This is the basic bread recipe from my absolute favorite bread cookbook--Artisan Bread in 5 Minutes a Day. I make almost all our own bread (and bread products--tortillas, muffins, etc.) and using this book it really does take only a few minutes! The recipe is endlessly adaptive; I think I've only made it exactly as written here once, the first time. I HIGHLY recommend this cookbook!
You'll need a medium pot with a lid or a lidded (but not airtight) plastic food container for the dough (it needs to fit in the fridge). Also, you'll need a stoneware baking sheet and another flat (no sides) baking sheet for rising (or a pizza peel, if you have one, which is what the book calls for).
Basic Bread Recipe
Makes 4 1-lb loaves. Recipe can be doubled or halved.
3 cups lukewarm water
1 1/2 tbs active dry yeast
1 1/2 tbs coarse salt (or 1 1/4 tbs regular salt)
6 1/2 cups flour
cornmeal for pan
Add the yeast and salt to the water in the pot or bowl in which you'll be storing the dough. Mix in all the flour at once with a wooden spoon or your hands. No kneading is necessary; just mix until all the flour is incorporated and everything is uniformly moist. The dough will be wet and loose. Cover the container and let the dough rise at room temperature until it begins to collapse (or at least flatten on top), around 2 hours. At this point you can remove some dough to use, but it will be easier to manage if you refrigerate it first. So, either put the covered container in the fridge, or remove some dough to bake.
When you're ready to make a loaf, sprinkle a handful of cornmeal evenly and fairly thickly on the flat sheet. Then sprinkle some flour over the dough in the container and, for a 1-lb loaf, cut off a grapefruit-sized piece of dough. Hold the mass of dough in your hands, adding a bit of flour if needed, and gently stretch the surface of the dough around to the bottom on all four sides, rotating the ball as you go. Most of the flour will fall off; it's not meant to be incorporated into the dough. The bottom of the loaf will probably be all bunchy and uneven, but will smooth and flatten out as it rests and bakes. The whole shaping should take less than a minute. Place the ball on the cornmeal-covered flat pan (flatten it a bit if you want) and let it rest for 40 minutes (you don't need to cover it). It might or might not rise a lot during this time, depending on how old the dough is. Put the rest of the dough back in the fridge in the covered container.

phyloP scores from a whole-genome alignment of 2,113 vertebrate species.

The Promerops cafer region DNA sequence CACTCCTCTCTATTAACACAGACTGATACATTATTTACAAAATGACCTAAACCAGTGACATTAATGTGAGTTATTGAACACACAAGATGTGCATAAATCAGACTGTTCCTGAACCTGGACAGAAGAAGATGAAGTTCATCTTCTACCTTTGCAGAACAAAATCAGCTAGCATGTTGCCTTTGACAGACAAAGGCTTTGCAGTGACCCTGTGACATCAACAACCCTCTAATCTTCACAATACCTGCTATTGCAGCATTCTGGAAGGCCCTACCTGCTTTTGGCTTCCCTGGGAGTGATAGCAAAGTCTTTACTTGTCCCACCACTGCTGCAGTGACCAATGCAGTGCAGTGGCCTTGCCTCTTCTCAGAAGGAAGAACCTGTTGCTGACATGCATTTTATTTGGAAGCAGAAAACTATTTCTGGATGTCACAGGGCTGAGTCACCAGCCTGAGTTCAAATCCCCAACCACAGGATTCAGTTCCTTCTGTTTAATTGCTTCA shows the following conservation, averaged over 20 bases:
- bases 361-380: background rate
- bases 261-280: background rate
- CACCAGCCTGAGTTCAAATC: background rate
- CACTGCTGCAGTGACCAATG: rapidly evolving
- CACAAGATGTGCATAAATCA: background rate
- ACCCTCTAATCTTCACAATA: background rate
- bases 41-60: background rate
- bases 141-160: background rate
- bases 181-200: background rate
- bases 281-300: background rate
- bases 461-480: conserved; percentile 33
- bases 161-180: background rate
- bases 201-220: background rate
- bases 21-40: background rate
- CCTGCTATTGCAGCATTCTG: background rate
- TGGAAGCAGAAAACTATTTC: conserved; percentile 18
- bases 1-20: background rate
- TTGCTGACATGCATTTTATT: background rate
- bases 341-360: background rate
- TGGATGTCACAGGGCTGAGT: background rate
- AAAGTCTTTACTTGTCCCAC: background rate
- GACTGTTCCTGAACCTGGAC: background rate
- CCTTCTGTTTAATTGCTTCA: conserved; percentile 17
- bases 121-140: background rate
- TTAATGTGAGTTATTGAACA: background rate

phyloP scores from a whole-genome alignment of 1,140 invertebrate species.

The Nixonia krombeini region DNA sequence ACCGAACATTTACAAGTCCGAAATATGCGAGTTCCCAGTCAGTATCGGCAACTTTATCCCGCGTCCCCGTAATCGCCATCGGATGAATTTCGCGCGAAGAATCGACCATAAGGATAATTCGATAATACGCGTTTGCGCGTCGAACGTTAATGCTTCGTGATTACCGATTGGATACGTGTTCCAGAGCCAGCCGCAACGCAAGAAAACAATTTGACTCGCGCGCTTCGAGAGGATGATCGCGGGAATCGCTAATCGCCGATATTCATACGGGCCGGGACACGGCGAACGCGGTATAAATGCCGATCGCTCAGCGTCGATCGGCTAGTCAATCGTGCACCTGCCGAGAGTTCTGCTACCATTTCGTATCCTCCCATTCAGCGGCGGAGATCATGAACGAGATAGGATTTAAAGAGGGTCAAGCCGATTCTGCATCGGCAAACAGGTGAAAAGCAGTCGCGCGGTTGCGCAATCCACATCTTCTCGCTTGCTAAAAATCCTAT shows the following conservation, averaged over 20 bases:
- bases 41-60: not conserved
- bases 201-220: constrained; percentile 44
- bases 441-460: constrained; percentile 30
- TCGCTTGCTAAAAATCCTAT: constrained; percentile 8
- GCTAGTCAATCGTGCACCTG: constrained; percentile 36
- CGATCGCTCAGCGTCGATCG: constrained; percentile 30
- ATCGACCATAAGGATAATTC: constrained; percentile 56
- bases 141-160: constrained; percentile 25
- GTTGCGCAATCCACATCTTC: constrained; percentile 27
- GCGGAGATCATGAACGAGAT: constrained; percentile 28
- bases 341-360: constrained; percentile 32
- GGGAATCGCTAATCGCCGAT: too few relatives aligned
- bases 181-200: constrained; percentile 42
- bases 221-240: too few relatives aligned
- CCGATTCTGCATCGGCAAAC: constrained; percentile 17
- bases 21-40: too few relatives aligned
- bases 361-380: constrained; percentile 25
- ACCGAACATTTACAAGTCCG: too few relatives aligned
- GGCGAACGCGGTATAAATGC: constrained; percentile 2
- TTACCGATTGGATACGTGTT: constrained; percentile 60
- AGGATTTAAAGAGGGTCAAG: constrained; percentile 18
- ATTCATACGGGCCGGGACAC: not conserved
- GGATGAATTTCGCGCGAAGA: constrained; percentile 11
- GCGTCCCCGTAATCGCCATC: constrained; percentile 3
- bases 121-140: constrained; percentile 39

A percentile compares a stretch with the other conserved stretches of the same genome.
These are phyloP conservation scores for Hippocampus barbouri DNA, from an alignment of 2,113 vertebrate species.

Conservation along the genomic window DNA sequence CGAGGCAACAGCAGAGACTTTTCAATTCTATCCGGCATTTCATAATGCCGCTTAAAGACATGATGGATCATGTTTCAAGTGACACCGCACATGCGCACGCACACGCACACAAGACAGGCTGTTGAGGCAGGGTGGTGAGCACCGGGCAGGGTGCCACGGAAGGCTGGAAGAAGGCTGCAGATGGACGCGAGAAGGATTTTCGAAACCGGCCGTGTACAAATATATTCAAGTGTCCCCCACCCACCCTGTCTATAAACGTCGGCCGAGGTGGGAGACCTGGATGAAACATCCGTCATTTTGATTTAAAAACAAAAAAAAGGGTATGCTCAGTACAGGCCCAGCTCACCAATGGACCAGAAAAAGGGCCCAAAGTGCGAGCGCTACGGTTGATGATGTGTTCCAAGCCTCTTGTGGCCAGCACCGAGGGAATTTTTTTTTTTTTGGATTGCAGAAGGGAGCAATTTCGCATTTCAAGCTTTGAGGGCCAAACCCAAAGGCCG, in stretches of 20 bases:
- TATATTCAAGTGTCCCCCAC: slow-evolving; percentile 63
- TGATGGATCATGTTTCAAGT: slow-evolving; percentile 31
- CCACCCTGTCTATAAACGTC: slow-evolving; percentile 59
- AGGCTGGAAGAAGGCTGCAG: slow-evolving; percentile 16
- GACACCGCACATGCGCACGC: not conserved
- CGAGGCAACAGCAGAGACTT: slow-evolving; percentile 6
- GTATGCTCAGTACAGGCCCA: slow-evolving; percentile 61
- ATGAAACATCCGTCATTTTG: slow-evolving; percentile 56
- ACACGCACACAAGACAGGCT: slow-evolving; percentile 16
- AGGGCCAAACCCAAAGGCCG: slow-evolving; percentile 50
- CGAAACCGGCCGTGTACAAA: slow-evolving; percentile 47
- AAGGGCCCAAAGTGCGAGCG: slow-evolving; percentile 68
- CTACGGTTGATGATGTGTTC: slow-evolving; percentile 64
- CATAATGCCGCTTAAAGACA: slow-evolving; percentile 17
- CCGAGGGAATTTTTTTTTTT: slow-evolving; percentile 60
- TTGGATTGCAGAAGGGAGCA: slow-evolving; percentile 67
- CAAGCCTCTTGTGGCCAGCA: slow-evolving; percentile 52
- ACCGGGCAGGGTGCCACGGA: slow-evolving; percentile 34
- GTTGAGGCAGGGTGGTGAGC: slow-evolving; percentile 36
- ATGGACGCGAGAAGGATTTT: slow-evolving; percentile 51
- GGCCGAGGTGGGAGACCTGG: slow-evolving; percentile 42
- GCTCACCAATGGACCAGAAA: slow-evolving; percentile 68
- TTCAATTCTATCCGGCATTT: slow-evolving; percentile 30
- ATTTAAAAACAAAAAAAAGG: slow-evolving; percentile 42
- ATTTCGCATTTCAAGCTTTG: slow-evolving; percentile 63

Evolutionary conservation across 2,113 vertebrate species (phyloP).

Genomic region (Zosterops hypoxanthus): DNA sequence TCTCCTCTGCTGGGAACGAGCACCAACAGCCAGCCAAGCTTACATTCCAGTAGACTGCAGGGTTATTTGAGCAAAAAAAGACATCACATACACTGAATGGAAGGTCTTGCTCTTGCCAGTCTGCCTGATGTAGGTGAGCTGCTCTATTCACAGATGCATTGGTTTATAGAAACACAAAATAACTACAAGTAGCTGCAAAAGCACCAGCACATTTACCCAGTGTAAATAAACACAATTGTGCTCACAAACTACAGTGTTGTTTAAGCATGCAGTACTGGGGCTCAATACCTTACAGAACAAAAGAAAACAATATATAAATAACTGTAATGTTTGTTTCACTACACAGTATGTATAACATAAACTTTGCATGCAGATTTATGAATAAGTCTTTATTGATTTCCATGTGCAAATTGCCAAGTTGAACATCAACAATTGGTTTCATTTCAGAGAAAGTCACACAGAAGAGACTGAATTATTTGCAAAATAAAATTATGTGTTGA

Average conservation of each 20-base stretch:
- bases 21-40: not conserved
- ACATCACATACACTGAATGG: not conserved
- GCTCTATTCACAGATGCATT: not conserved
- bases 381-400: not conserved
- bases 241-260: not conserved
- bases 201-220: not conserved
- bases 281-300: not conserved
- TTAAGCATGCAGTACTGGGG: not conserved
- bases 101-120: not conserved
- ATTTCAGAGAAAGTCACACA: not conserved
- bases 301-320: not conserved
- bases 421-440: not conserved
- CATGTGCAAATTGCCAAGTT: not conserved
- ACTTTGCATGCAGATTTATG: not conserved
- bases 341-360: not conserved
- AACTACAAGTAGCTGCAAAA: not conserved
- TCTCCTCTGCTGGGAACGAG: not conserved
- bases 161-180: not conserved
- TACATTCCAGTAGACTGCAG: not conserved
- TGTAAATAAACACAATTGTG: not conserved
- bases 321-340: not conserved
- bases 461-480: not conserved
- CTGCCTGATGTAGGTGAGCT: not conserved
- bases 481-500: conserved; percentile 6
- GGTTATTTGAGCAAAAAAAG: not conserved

20 minutes before baking (ie, halfway through the resting period) put the baking stone on the middle rack of the oven and an empty broiler tray below it. Preheat the oven to 450 degrees. After the loaf is finished resting, dust it liberally with flour and slash it a few times with a serrated knife. Slide the loaf off of the flat pan onto the stoneware pan in the oven. Pour a cup of hot tap water into the broiler pan and close the oven to trap the steam. Bake for about 30 minutes, until the crust is nicely browned and firm to the touch on all sides (including the bottom). Remove from the stoneware and allow to cool at least 15 minutes on a cooling rack.
You can substitute another kind of flour for up to half of the flour in the recipe--I usually use 1 cup of rye, 2.5 of whole wheat, and 3 of white. I also often add a couple TBS of sugar and/or oil. There are many more variations and ideas in the book--I've only made a few, but they've all been great. You can also make a larger loaf; I usually use about 1/2 of the dough (of course the baking time is longer), and that makes a loaf big enough for us to eat at dinner with perhaps a piece or two left over. It's so simple that it's easy to make fresh bread every morning! I've never left the dough in the fridge more than 4 days or so, but the book says it should be fine for at least a week.